November 17, 2021 253 PM
I think everyone has heard the expression “Democracy dies in darkness,” and in the past couple of weeks our state politicians have started spreading darkness around our educational system.
On October 25, Texas Republican State Representative Matt Krause sent a letter to the Texas Education Agency asking if any of the schools in the state have the books listed on a 16-page spreadsheet, as well as how much in funds schools had spent on these books.
The Texas Tribune was the first media outlet to obtain a copy of the 850 books and they reported that a quick survey indicated that the majority of books seem to cover women’s issues, teen pregnancy and the legal rights of teenagers. None of the books, it appears, were on anybody’s subversive list except state Rep. Matt Krause’s.
Krause’s list of titles includes a number of bestsellers and award winners, including the 1967 Pulitzer Prize-winning novel The Confessions of Nat Turner by William Styron and Between the World and Me by Ta-Nehisi Coates. The list includes books that help kids respond to bullying and others that center on LGBTQ characters, in addition to telling stories about the Black Lives Matter movement.
The reaction of the general media across the state was one of incredulous doubt that we had apparently drifted back toward the days of Sen. Joseph McCarthy. The state representative was asked a number of questions he refused to answer. Among the questions were, “Where did you get the list?” “How many school districts did you send it to?” How many school districts have replied?” and “What was your inspiration?” He refused each and every question by saying he could not comment on a potential ongoing investigation. The school districts of Dallas, Austin and Houston have basically rebuffed Rep. Krause’s advances.
Krause, by the way, has announced his intentions to challenge our so-called attorney general in next year’s Republican primary.
The state-wide media outcry was so great that the Three Amigos had to get involved: the guv, the lt. guv, and the so-called attorney gen.
In a letter dated November 1, Texas Governor Greg Abbott warned the head of the Texas Association of School Boards that parents are worried that schools are exposing students to “pornography or other inappropriate content,” even though the group has no role in approving what students read or study.
“A growing number of parents of Texas students are increasingly alarmed about some of the books and other content found in public school libraries that are extremely inappropriate in the public education system. The most flagrant examples include clearly pornographic images and substance that have no place in the Texas education system,” the Republican governor wrote to association Executive Director Dan Troxell.
The guv doesn’t seem to realize that teenage boys will not give up their digital games to go looking for pictures of naked ladies when they can find those pictures on any newsstand and they don’t get points for looking. Guv, get more interested in this part of the 21st century.
Like Krause, the guv refused to state what he considered pornography. The lt. guv was equally nebulous when asked to explain which books were pornographic or inappropriate, and he was closely followed by the so-called attorney gen., who has been spending much of his time trying to refute whistle-blowers from his former top staff.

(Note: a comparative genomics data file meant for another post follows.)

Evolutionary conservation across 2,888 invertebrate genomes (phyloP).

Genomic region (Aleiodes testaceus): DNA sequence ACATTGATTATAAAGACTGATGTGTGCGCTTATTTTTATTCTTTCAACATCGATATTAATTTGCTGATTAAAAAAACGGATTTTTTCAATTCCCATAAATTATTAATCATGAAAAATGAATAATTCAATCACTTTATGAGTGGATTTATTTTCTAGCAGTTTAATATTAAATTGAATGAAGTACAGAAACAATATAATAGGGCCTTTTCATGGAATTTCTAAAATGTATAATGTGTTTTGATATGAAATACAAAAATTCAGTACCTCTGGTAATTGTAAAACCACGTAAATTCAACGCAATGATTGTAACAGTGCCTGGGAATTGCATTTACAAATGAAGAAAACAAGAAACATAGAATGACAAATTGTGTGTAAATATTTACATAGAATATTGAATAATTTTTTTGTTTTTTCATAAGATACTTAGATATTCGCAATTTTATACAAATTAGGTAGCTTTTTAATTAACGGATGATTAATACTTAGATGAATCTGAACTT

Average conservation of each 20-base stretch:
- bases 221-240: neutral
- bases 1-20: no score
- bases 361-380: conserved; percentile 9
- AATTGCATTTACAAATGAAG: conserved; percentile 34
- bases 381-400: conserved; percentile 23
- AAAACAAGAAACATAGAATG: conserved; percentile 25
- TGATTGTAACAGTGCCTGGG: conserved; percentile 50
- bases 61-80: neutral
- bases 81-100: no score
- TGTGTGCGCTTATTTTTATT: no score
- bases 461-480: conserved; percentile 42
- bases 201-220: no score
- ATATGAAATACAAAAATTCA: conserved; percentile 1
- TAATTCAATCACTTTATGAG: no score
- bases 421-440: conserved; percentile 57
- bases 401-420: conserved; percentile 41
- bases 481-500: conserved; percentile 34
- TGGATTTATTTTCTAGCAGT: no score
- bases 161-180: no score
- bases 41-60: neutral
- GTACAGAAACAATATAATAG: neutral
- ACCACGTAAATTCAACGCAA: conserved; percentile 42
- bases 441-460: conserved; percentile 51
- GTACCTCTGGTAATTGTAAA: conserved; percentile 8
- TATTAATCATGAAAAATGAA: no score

Krause’s inspiration for this crusade into darkness appears to have been House Bill 3979 which states that school employees cannot include concepts in coursework where “an individual should feel discomfort, guilt, anguish, or any other form of psychological distress on account of the individual’s race or sex.” Of course, the bill — which is an overreach that has confused school districts about how to follow it — doesn’t actually mention books in school libraries. It’s about the curriculum. Nonetheless, with the increase of book bans and challenges recently, Krause appears to want to preemptively remove any books that could be challenged for causing “discomfort.”
I would like to know why these guys never showed up in my six years at Grimm Elementary because every Friday for those six years we had a spelling test and I can assure you every child at Grimm Elementary felt great discomfort.
I have written several columns dedicated to Banned Books Week, an annual event in the last week of September, that highlights current and historical attempts to censor books in libraries and schools. If you have read them, you know that librarians are our first line of defense when it comes to the First Amendment and our right to read any book we choose.
My column illustrator, Crowcrumbs, who also holds a Master of Library Science degree says, “In many states school librarians are required to hold a master’s degree in library science. They spend a lot of their time reviewing and consulting with other professionals and parents to provide the best and most current titles for their students. Librarians also provide an equitable process for parents to request reviews of any title that might pose concerns.”
The Three Amigos and Rep. Krause will probably pass legislation to add their names to the consulting list for future library book selections.
Our only consolation is that they will never agree on any book that isn’t the Bible.